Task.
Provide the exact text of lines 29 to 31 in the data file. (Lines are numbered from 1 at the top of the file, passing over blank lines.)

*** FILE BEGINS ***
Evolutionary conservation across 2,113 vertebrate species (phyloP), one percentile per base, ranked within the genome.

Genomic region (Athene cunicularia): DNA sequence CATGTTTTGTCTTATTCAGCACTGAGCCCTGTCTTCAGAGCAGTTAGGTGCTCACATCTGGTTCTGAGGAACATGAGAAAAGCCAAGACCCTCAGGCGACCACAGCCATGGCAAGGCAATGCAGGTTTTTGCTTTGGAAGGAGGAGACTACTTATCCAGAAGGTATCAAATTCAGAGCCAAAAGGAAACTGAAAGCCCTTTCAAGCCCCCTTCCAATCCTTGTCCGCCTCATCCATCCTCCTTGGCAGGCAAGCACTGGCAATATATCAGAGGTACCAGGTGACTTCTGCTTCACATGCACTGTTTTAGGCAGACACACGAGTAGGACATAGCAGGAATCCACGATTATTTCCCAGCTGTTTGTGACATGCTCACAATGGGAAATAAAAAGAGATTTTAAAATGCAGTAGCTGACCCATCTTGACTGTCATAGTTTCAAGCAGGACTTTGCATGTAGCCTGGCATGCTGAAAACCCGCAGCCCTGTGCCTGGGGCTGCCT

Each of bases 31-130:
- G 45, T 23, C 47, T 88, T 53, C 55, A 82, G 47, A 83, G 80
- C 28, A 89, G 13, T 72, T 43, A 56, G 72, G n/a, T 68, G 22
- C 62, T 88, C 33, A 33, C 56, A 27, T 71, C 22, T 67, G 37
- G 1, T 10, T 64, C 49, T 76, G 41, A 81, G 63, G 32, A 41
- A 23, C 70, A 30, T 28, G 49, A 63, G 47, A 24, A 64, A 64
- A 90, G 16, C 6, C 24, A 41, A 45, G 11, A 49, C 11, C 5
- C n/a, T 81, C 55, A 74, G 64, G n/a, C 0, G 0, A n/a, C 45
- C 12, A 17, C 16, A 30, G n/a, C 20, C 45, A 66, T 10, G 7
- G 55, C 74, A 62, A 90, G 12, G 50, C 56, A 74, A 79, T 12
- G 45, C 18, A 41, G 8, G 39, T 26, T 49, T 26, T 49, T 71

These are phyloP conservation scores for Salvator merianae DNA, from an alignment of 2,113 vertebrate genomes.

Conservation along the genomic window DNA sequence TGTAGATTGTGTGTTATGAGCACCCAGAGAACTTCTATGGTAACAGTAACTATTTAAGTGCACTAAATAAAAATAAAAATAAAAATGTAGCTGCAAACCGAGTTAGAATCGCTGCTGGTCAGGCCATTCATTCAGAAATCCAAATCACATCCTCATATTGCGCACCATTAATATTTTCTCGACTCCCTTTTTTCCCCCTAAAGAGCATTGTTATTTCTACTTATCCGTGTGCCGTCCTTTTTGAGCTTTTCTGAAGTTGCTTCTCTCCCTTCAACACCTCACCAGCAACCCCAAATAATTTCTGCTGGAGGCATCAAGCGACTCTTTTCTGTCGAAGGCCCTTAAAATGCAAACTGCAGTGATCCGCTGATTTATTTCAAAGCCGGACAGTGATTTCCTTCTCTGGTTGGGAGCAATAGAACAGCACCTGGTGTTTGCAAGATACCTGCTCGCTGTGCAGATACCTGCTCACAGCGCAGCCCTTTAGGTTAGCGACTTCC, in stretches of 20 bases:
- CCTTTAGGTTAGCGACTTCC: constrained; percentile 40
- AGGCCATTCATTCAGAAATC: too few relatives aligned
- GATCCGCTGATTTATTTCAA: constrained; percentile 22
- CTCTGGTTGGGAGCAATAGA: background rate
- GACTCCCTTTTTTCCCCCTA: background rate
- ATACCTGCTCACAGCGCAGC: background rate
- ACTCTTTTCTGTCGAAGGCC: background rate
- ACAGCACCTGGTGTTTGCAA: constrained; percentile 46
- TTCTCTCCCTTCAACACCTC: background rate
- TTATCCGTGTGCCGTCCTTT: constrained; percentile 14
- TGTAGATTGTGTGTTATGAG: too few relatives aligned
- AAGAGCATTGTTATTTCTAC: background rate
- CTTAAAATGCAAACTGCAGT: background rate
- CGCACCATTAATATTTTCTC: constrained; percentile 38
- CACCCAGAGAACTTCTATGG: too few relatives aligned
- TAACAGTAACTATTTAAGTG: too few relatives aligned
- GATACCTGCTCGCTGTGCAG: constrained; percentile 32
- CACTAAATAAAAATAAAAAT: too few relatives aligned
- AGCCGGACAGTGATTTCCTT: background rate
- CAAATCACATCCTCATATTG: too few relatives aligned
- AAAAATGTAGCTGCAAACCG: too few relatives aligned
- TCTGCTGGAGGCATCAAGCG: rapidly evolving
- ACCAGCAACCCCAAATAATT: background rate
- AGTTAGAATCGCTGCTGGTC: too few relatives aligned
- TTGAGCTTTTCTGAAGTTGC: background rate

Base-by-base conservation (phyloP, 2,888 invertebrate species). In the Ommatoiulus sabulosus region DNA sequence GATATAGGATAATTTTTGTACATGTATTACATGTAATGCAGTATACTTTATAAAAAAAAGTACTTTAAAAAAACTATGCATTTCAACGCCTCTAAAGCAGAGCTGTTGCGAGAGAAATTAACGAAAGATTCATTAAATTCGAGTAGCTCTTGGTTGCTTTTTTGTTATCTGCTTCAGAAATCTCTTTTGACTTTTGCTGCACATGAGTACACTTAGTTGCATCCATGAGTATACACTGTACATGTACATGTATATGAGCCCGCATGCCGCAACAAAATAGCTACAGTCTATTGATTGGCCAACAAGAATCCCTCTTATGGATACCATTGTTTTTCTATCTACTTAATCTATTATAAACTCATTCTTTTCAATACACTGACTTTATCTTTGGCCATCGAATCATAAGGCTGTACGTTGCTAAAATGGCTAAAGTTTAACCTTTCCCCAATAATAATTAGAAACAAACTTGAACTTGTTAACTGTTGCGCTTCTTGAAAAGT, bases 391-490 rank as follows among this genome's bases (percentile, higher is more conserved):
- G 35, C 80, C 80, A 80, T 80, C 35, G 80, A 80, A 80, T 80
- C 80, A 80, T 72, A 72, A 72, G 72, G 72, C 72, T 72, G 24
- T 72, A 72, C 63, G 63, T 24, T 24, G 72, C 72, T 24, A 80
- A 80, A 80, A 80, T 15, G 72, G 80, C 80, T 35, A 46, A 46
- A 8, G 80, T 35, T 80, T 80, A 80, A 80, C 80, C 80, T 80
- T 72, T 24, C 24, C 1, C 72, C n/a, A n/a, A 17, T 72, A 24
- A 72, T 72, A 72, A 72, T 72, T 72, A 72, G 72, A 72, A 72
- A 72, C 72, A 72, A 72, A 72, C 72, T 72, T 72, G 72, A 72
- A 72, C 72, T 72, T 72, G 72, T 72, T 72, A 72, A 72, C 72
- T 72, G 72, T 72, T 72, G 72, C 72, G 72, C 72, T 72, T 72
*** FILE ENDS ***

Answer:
- CGCACCATTAATATTTTCTC: constrained; percentile 38
- CACCCAGAGAACTTCTATGG: too few relatives aligned
- TAACAGTAACTATTTAAGTG: too few relatives aligned